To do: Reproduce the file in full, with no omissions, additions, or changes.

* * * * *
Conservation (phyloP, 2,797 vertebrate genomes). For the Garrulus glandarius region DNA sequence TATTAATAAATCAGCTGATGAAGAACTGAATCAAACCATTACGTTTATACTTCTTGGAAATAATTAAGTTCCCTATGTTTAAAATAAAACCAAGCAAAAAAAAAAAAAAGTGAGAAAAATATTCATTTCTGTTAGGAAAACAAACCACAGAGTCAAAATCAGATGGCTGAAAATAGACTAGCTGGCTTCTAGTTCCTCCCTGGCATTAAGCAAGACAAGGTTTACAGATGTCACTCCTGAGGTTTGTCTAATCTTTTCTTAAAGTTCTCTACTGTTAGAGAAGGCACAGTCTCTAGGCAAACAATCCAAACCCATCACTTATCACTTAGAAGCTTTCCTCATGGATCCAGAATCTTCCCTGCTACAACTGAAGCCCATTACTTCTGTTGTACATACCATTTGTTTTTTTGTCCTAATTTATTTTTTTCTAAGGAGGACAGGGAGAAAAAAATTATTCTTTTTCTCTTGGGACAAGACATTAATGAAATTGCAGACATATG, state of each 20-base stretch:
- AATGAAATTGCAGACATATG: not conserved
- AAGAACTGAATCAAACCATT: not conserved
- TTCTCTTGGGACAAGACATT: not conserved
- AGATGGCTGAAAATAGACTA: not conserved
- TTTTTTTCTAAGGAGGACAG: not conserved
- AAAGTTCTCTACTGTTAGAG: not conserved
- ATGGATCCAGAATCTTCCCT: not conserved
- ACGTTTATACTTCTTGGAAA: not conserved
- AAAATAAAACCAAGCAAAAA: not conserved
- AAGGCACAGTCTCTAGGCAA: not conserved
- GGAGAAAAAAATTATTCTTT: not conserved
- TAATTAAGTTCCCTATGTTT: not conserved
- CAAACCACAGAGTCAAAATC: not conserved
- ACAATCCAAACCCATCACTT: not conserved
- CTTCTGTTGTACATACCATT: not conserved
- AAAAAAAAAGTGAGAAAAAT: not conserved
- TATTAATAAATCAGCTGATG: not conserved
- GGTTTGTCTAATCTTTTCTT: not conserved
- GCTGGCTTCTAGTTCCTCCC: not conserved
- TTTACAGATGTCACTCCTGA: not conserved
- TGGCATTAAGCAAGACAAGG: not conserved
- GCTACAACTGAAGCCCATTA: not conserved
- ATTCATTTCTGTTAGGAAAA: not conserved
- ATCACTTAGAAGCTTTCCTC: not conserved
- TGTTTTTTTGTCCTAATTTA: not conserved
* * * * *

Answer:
Conservation (phyloP, 2,797 vertebrate genomes). For the Garrulus glandarius region DNA sequence TATTAATAAATCAGCTGATGAAGAACTGAATCAAACCATTACGTTTATACTTCTTGGAAATAATTAAGTTCCCTATGTTTAAAATAAAACCAAGCAAAAAAAAAAAAAAGTGAGAAAAATATTCATTTCTGTTAGGAAAACAAACCACAGAGTCAAAATCAGATGGCTGAAAATAGACTAGCTGGCTTCTAGTTCCTCCCTGGCATTAAGCAAGACAAGGTTTACAGATGTCACTCCTGAGGTTTGTCTAATCTTTTCTTAAAGTTCTCTACTGTTAGAGAAGGCACAGTCTCTAGGCAAACAATCCAAACCCATCACTTATCACTTAGAAGCTTTCCTCATGGATCCAGAATCTTCCCTGCTACAACTGAAGCCCATTACTTCTGTTGTACATACCATTTGTTTTTTTGTCCTAATTTATTTTTTTCTAAGGAGGACAGGGAGAAAAAAATTATTCTTTTTCTCTTGGGACAAGACATTAATGAAATTGCAGACATATG, state of each 20-base stretch:
- AATGAAATTGCAGACATATG: not conserved
- AAGAACTGAATCAAACCATT: not conserved
- TTCTCTTGGGACAAGACATT: not conserved
- AGATGGCTGAAAATAGACTA: not conserved
- TTTTTTTCTAAGGAGGACAG: not conserved
- AAAGTTCTCTACTGTTAGAG: not conserved
- ATGGATCCAGAATCTTCCCT: not conserved
- ACGTTTATACTTCTTGGAAA: not conserved
- AAAATAAAACCAAGCAAAAA: not conserved
- AAGGCACAGTCTCTAGGCAA: not conserved
- GGAGAAAAAAATTATTCTTT: not conserved
- TAATTAAGTTCCCTATGTTT: not conserved
- CAAACCACAGAGTCAAAATC: not conserved
- ACAATCCAAACCCATCACTT: not conserved
- CTTCTGTTGTACATACCATT: not conserved
- AAAAAAAAAGTGAGAAAAAT: not conserved
- TATTAATAAATCAGCTGATG: not conserved
- GGTTTGTCTAATCTTTTCTT: not conserved
- GCTGGCTTCTAGTTCCTCCC: not conserved
- TTTACAGATGTCACTCCTGA: not conserved
- TGGCATTAAGCAAGACAAGG: not conserved
- GCTACAACTGAAGCCCATTA: not conserved
- ATTCATTTCTGTTAGGAAAA: not conserved
- ATCACTTAGAAGCTTTCCTC: not conserved
- TGTTTTTTTGTCCTAATTTA: not conserved